EDON — The Edon football team started its season 1-3 after a murderers’ row of four straight road games. The three teams the Bombers lost to would go on to a combined 25-5 record on the year. Edon was on the outside of the playoff picture looking in, and the players knew they would have to run the table in order to reach Week 11.
They ran the table and then some, winning each of their last six games by an average of 39 points per game, nestling into the No. 7 seed in Division VII’s Region 26 heading into the playoffs, setting up a date with No. 2-seeded Norwalk St. Paul on Saturday night.
“We’ve conditioned ourselves throughout the year by playing tough opponents to prepare ourselves to go against teams like (St. Paul),” Edon coach Scott Staten said. “I think adversity and resiliency is the brand of our team this year. Our kids have faced so many different entities on the field and off the field. Our kids have been able to face all of those, and I think it says a lot about what we’re trying to do as a program.”
The Bombers’ offensive output has been an integral part of the team’s second-half resurgence. Edon has scored no less than 36 points in a game during its six-game winning streak, averaging 46.3 points per game over that stretch.
Sophomore quarterback Drew Gallehue has settled into his role leading the offense. During the Bombers’ six-game win streak, Gallehue has completed 63.9% of his passes for 1,002 yards and a 23-to-3 touchdown-to-interception ratio. He had at least four touchdown passes in all but one of those games.
While Gallehue is only a sophomore, the playoff matchup against St. Paul will be his 21st career start. Staten said that experience gives him an edge as a starting quarterback.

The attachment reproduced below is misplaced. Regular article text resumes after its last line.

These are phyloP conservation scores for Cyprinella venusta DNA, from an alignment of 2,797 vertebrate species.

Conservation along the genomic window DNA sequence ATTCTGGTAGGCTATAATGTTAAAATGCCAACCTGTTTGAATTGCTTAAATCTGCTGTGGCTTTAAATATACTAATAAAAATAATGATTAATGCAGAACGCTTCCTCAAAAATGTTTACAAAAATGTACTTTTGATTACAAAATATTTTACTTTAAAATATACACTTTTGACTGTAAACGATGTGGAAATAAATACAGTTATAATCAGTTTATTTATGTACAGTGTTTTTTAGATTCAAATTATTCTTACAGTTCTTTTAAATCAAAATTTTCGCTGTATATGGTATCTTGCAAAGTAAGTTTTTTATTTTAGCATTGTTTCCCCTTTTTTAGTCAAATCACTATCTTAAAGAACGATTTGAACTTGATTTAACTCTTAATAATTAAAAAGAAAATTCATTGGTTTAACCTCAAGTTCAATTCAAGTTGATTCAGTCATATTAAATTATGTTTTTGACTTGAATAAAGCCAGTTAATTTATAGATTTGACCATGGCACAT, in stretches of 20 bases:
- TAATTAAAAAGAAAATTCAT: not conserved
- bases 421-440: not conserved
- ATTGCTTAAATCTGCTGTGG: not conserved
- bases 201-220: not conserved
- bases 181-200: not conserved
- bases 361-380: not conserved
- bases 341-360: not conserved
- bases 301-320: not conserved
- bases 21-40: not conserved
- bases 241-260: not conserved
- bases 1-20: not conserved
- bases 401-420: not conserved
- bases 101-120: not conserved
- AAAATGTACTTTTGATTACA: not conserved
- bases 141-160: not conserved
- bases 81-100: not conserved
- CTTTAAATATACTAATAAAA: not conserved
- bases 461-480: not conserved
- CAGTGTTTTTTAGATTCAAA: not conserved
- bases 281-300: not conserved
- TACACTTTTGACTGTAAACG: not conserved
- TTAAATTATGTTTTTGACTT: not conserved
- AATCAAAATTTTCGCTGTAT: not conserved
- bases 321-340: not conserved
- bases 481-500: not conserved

“If you think about the bigger schools, some of those kids don’t get to play until their junior year, so a junior at a bigger school might only have seven, eight, nine starts underneath his belt, whereas our guy, this will be his 21st,” Staten said. “It’s still a work in progress, but he’s a tremendous athlete. He’s a sponge, always wants to learn and get better. He’s got all the tools we need in a quarterback.”
St. Paul enters the tournament as the No. 2 seed following an 8-2 season. The Flyers breezed their way through their first seven games, winning all seven by a combined score of 276-26. But St. Paul stumbled across the finish line, losing two of its final three games — a 41-35 overtime loss to Division VI, Region 22 top seed Collins Western Reserve and a 13-0 shutout home loss to Monroeville, only the Eagles’ third win on the season.
Staten said he expects a playstyle similar to the one he saw during Edon’s Week 2 loss to Edgerton, where St. Paul will stack the box and try to control the line of scrimmage and the clock with its power running game led by seniors Justin Butler and Cam Caizzo.
St. Paul’s rocky finish, combined with what Edon senior Shane Zulch called “the best week of practice we’ve had in awhile,” has the Bombers liking their chances to pull off the upset.
“It’s been a while since any Edon team has been in this position,” Zulch said. “We have to carry on the tradition. The first four weeks are always the toughest for us. We faced a lot of adversity, but it seems like we always come out decent in the end.”
Edon will be without two key members, seniors Connor Skiles and Austin Kiess. The two seniors were ejected from last Friday’s 61-8 win over Stryker for allegedly throwing punches at an opposing player laying on the ground. Per OHSAA rules, Skiles and Kiess will both have to sit out the Week 11 game, but could come back should Edon advance further into the postseason. Skiles took to Twitter to deny punches were thrown, but the OHSAA does not have a formal appeal process.
“We’re standing behind those kids 100%,” Staten said. “They’re solid kids. They’re kids of good character. They’re a big part of our program. We’re looking to go out and get a win so those two seniors get another chance to play high school football. As a program, as human beings, we’re doing everything we can to make sure the last reps of those two young men’s careers aren’t at Stryker.”